Review: 2018-05-04 - Nola Republic, New Orleans, LA
603Brett last edited by Johnny Love
Wake up 4am. New Durham, NH. The Live Free or Die State. Responsibly head off to work and achieve for 3 hours. Leave instructions for coverage and proceed to the Commonwealth of Massachusetts so that I may board the Aluminum Albatross and ferry passage to the Big Easy...New Orleans, Louisiana. Apply lubrication to the mind and soul. So far, we are off to a splendid beginning.
The Spafford of Arizona is performing two late night shows to close out Jazzfest and today is the release of their album, “For Amusement Only.” Months ago, when the shows were announced, I was offered room and board from Team IkoIko and I could not refuse the opportunity to bear witness and experience Nola for the first time.
I won’t bore you with my exploits leading up to the Spafford show, but there were beverages and another unnamed show to get prepared for what lay in store. We arrived at Nola Republic a little before midnight and were the second folks in line. There was a show just finishing up inside the venue so we watched as that crowd filed out and we mingled with some anxious Nerds and a few Nerds-to-be. We were granted entry and I quickly made a beeline to the merch table to procure and thank @Jon-Rose for the incredible print that he did to commemorate the two night stand in the heart of Nola Jazzfest. We were all pleasantly surprised to enjoy the band’s soundcheck, as they were literally getting set up as we came in. A few people quickly noticed that Joel Cummins from Umphrey’s McGee was in attendance and the whispers began, hoping for a sit-in...more on that later.
The show opened with an energetic Dis Go in 5?. I was honestly shocked to hear this in the opening slot, but immediately questioned why? Dis Go makes an incredible opener! Despite having to deal with a canceled flight and driving in from Dallas...the band was in high spirits and full of vitriol. The sonic keyboard opening of In The Eyes of Thieves filled the heavy rafters of Nola Republic and the crowd responded in kind. This was the second inkling that the evening would be special. Following the structured and vocal portion of the song, the band launched into a deep, spatial jam that was accompanied by some spectacular work on the lighting board from LD Ben Factor. As much as Spafford would rule the evening, Factor also showcased his ability to drape music visually in improvisational, expressive fashion.
The first song of the evening off of the freshly released album came in the form of a wonderfully jammed out Leave The Light On. My quick notes from this simply state, “first jam: experimental, second jam: epic psychedelia.” This is where I tell you to go straight to the media player and listen for yourself, because words will honestly fall short of accurately portraying how these jams were crafted.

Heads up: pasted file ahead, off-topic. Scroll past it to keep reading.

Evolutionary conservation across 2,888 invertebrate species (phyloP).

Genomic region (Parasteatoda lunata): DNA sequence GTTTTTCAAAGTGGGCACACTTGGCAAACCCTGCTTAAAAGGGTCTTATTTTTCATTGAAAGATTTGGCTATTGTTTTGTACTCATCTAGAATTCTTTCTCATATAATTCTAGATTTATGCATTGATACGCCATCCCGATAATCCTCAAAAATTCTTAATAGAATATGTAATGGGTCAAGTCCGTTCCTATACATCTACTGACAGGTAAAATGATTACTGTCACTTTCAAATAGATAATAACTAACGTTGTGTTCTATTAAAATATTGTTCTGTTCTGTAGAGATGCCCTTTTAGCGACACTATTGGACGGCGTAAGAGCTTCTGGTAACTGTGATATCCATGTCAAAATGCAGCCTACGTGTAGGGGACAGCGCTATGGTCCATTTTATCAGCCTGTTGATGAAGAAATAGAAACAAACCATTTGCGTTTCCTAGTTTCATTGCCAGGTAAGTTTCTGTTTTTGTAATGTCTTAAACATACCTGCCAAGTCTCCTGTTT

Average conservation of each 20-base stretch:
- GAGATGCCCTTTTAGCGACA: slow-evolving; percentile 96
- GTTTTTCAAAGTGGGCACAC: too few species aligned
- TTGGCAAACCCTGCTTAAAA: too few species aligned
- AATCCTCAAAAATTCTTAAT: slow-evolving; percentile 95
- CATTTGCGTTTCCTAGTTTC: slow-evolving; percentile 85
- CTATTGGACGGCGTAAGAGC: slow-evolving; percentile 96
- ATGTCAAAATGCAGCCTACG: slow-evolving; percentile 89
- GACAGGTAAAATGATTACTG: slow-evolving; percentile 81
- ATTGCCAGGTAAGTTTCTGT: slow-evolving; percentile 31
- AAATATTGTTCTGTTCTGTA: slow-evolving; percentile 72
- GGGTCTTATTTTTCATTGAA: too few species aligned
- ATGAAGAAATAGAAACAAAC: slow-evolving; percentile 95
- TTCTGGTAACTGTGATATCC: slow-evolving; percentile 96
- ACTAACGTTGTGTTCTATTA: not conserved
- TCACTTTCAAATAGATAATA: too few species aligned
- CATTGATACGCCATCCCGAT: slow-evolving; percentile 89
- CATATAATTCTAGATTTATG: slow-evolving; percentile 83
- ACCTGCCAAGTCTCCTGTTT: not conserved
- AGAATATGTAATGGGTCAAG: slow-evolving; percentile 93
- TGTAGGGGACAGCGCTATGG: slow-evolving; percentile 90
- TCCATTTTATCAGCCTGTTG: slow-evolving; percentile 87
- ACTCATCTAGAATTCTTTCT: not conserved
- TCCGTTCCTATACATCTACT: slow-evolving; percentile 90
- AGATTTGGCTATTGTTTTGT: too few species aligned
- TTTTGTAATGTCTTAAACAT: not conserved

Fuel made its live debut following LTLO and stuck to the frame of the album. As this song goes into rotation I’ll be curious to see how the band works it up.
The myths became truth when Brian welcomed Joel Cummins to the stage to do work with Red on his expansive rig of keys for Ain’t That Wrong. The two did get right down to business making a funky, groovy double-helix together. Cameron and Jordan added some bump and Untz to the mix before Brian set the Raven free to soar above the rustic timbers.
I could not place why the next tune sounded so damn familiar and I begrudgingly put it down as a question mark. When I awoke this morning(afternoon) I double “doh’d” when I saw that it was Steve Kimock’s Tongue N' Groove. As a long time lover of Zero, KVHW and all things Kimock, I was bummed that I failed to identify it in the moment. I’ll do better, I promise.
It was Red’s turn next as he took us down My Road(My Road) Always a great jam vehicle this offering did not disappoint either. Again, Factor injected his visual enhancements with some phenomenal work on the projection screen directly behind the band. There were many, many smiles and knowing looks exchanged as Red’s haunting vocals brought My Road to a close.
Herbie Hancock’s Watermelon Man brought the show to a close as members of the band took turns laying down solos on their respective instruments. I will admit I am still very new to the Spafford scene, but this was my first experience seeing Jordan and Cameron take an extended solo. I have it down as “Jordan bass solo, Red key solo, Cam drum solo, Red organ solo."
At almost 4am the band left the stage for a brief break and came back out and opened up the Electric Taco Stand for a blistering encore.
After a few hugs, smiles, and high-fives we made our way out into the early morning streets of New Orleans. It had been a long glorious day and some zzz’s were in order. For all of the trials the band went through to make that show go on, they didn’t let it show. Spafford delivered a spectacular performance in their return to the Big Easy and left it all out there on the stage.
I popped the show on (thanks to @teamikoiko's recording) after reading your review and thought, "Brett's right. Dis' Go is a badass opener." Loved the Tongue N' Groove song, too. I don't know Steve Kimock's music (that I know of) so I'm definitely going to have to check him out. Thanks for the the review, my man (my man)!
Great review! I almost passed out when I saw they covered Kimock. LOVE Tongue and Groove.... Watermelon Man too??? Wow this show goes into instant save mode and rotation.